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Health Team

How to know if your child is transgender: What experts say

Posted August 7
Updated August 8

— How can a parent know if their child is transgender? What separates a young boy who might be transgender from one with a vivid imagination who likes to dress up in his sister's dresses? What do you do if your daughter tells you she's a boy?

The Associated Press spoke to gender experts to answer some of parents' most commonly asked questions.

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MY SON LIKES TO WEAR DRESSES. IS THIS A PHASE OR SOMETHING MORE?

"My answer is, we don't know," says Diane Ehrensaft, a developmental and clinical psychologist, director of mental health at the University of California, San Francisco's Child and Adolescent Gender Center and author of "The Gender Creative Child."

"What we know is, you have a son who likes princess dresses. I would say get him the dresses. Have your child feel free to choose. Maybe they'll stop wearing dresses. Maybe they'll grow up to be gay."

Transgender children will be insistent, consistent and persistent about their gender dysphoria, she says.

"It's not something the child says one time and it goes away."

For critics who question whether preschool-age kids should be allowed to "socially transition," Ehrensaft says: "We expect a 2-year-old to know 'I am boy. I am girl.' So why can't that also apply to transgender children?"

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DISTRESS VS. HAPPINESS

"If I'm a kid who occasionally wants to put on my mom's high-heeled shoes or wear my mom's princess dress, I'm not the kid who wants to live as a girl. I'm the boy who occasionally wants to wear girl's clothes," says Johanna Olson-Kennedy, medical director of The Center for Transyouth Health and Development at Children's Hospital in Los Angeles.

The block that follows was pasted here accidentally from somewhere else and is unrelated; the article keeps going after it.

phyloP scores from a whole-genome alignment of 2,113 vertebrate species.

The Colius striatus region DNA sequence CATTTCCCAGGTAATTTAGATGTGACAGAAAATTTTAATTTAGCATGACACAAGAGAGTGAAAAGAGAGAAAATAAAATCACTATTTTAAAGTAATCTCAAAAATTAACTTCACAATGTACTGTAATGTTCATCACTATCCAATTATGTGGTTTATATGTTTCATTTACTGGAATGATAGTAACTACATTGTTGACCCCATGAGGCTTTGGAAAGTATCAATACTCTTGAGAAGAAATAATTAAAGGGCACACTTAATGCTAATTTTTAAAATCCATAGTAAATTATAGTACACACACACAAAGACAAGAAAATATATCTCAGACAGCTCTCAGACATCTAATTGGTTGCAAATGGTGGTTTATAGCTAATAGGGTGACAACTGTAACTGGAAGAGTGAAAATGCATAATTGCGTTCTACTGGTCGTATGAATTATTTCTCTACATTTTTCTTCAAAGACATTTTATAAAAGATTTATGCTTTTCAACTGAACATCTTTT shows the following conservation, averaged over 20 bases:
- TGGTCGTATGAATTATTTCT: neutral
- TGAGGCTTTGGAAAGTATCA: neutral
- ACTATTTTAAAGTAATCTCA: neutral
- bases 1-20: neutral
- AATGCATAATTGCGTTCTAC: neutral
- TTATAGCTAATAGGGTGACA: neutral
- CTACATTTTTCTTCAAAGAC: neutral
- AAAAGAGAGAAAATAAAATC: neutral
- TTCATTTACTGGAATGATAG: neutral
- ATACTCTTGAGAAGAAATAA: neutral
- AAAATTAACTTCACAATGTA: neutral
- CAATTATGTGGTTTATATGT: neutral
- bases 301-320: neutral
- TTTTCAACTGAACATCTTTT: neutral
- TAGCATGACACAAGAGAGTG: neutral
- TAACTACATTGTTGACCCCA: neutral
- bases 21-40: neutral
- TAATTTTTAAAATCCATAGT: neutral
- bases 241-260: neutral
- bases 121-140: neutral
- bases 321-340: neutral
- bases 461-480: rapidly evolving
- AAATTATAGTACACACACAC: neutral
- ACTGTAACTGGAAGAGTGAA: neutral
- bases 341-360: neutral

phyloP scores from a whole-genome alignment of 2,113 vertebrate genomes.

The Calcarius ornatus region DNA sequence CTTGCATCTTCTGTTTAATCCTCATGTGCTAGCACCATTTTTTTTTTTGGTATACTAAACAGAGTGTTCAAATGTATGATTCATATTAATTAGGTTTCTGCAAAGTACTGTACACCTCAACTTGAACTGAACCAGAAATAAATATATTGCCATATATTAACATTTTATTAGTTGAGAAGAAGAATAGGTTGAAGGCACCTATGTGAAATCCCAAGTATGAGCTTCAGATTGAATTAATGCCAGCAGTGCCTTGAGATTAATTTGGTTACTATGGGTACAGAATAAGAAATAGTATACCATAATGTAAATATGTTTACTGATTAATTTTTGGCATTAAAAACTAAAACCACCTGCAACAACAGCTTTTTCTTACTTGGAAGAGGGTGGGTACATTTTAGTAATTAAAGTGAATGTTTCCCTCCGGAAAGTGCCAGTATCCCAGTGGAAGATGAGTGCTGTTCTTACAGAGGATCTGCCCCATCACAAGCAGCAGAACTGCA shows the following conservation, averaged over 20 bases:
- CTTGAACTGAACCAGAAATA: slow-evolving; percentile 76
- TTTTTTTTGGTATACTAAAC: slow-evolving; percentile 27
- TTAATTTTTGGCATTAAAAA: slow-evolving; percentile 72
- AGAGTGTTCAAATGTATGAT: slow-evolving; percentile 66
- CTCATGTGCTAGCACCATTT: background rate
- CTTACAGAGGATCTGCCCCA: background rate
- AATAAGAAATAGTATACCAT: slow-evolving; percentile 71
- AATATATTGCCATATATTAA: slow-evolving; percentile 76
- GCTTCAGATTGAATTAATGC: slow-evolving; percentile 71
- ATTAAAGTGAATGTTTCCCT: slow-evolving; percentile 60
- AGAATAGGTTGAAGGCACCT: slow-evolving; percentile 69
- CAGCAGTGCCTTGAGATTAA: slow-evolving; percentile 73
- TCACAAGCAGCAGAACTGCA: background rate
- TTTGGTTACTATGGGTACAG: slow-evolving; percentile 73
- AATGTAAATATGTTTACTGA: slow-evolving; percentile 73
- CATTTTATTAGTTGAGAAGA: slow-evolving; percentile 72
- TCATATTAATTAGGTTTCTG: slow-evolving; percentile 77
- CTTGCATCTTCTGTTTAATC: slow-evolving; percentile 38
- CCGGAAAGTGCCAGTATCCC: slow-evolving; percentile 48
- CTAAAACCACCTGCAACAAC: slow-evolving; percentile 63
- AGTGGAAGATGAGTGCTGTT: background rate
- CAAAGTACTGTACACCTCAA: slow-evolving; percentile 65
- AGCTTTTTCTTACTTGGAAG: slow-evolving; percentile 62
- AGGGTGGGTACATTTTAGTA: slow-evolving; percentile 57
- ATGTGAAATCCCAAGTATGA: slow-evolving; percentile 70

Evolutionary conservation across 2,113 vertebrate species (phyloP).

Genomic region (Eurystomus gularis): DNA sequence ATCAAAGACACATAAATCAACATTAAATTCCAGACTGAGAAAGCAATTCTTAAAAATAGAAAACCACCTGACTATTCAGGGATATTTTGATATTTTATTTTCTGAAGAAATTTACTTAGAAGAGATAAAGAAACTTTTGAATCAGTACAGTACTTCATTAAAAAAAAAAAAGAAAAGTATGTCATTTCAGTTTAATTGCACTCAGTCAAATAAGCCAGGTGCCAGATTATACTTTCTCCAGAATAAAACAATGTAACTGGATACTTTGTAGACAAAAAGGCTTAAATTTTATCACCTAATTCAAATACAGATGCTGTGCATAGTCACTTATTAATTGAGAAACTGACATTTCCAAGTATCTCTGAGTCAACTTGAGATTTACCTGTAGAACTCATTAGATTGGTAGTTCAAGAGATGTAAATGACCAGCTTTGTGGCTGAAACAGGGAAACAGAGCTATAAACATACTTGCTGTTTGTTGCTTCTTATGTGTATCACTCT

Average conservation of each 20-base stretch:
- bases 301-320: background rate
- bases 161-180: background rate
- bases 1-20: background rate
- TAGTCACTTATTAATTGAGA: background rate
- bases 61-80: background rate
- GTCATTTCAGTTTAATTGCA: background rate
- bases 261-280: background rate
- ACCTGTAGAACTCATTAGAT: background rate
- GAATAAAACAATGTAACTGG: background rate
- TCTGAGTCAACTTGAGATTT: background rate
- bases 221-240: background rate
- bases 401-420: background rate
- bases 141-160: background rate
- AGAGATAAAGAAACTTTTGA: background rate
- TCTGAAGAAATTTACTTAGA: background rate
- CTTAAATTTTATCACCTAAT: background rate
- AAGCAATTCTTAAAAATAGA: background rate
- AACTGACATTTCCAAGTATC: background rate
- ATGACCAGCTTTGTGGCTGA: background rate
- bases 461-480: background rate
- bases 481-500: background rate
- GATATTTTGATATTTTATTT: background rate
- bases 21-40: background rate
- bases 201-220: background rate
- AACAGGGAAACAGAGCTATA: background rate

The important thing to ask is whether your child is in distress.

"Are you having daily battles about clothing before school?" Olson-Kennedy says. "There are some things that are pretty universal. Is this the kid that everyone is trying to give Mutant Ninja Turtles to, and what they really want is the gifts their sisters are getting?"

Using a child's happiness and health as a guide is critical, she says.

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GO AWAY FOR A WEEKEND

It can also help for parents to get away somewhere with their child and allow the child to call the shots in terms of their gender, such as letting them use a different pronoun or wear a dress or other clothing of their choice, Olson-Kennedy says.

"Do it somewhere where you're not going to see people you know, if that's an issue for you," she says. "Do a weekend as a different gender, and see what you learn.

"People have said this over and over again: 'Oh, my God. I saw a side of my child I had never seen before.'"

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HOW CAN YOU TELL?

Though there are no set rules, Ehrensaft says some early signals can provide information about whether a child is transgender. They include:

— Certain actions at a very young age, such as toddlers pulling barrettes from their hair, grabbing for their sister's dress and dolls, or throwing away their trucks.

— The use of verbs regarding gender. Instead of "I wish I was a girl," a transgender child will say, "I am a girl."

— Frustration over their genitals. By around age 3, children understand "penis equals boy, and vagina equals girl," Ehrensaft said. "Often those are the kids who cry out, 'Why did God get it wrong? Mommy, can you put me back inside so I can come out like my sister?'"

— Taking "gender expansion play" seriously. Many young boys like to play dress-up in their sisters' princess costumes, twirling around and then moving on to other toys, Ehrensaft said.

A transgender child "also wants to get into his sister's closet, but he's not going to go for the princess dress — he's going to go for her school uniform," she says. "He's going to put on her everyday clothes because he wants to be a regular girl, not a pretend princess."

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